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    4. Justin,

      Although I do not like to get into finger-pointing or anything like that, but I suspect Sal is a CP scholarship recipient, whom cares less about justice and more about Economic progress (with a capital E). The more Economic progress on the island, the better it is for neo-elitists like him to benefit.

      Economic neo-elitists will make every argument possible to stay in power with their Academia mannered lingo (not that mine isn't) as a way to feel superior to people who are intimate with basic truths.

      Justice? Truth? Such words are near non-existent in their lexicons... You'll only hear money and power. In fact, it is exactly justice that they fight, because God forbid they don't spend their holiday this year in a 5-star hotel, while serving royal family's interests, and instead spend it in a 4-star. Oh dear...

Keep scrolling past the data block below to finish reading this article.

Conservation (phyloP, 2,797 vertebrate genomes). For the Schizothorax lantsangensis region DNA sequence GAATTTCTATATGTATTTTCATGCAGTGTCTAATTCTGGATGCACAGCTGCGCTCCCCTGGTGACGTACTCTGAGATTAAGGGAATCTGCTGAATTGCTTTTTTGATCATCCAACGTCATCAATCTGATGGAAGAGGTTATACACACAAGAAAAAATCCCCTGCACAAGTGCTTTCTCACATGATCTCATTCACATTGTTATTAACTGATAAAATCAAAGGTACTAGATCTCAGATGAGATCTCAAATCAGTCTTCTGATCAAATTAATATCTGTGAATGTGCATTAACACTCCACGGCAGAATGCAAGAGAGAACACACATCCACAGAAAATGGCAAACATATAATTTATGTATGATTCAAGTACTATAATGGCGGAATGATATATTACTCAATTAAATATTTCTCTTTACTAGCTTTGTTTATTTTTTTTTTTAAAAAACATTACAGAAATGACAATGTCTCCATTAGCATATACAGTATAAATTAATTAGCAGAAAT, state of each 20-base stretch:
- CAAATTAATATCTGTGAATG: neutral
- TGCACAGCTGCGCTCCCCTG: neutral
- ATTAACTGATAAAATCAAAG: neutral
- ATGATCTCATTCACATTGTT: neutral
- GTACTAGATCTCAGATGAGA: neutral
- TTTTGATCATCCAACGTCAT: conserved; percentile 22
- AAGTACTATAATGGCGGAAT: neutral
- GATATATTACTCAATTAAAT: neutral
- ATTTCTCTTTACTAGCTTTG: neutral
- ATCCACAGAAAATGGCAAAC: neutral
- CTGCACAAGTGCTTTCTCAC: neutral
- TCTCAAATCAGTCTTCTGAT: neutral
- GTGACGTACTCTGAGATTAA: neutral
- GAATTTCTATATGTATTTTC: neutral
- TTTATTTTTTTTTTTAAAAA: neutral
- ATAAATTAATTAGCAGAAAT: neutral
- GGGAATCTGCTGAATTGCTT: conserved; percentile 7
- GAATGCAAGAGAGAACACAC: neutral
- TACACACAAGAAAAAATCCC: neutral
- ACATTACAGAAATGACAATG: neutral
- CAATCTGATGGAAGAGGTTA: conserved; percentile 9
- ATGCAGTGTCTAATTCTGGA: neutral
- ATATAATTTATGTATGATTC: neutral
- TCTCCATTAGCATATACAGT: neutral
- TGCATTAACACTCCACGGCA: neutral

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    5. Depends on the 4 star hotel. But sounds like someone is bitter, squirming and throwing their toys out the pram because they DID NOT get a CP scholarship.... Hoo-ha!!

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    6. Congratulations Sal, this is by far the most childish and juvenile post you have ever posted yet.

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    7. 'Yet' being the key word....

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  2. Justin,

    I think I was right. I know who this person is.

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  3. @Sal Rahim: Your trolling is quite tiresome.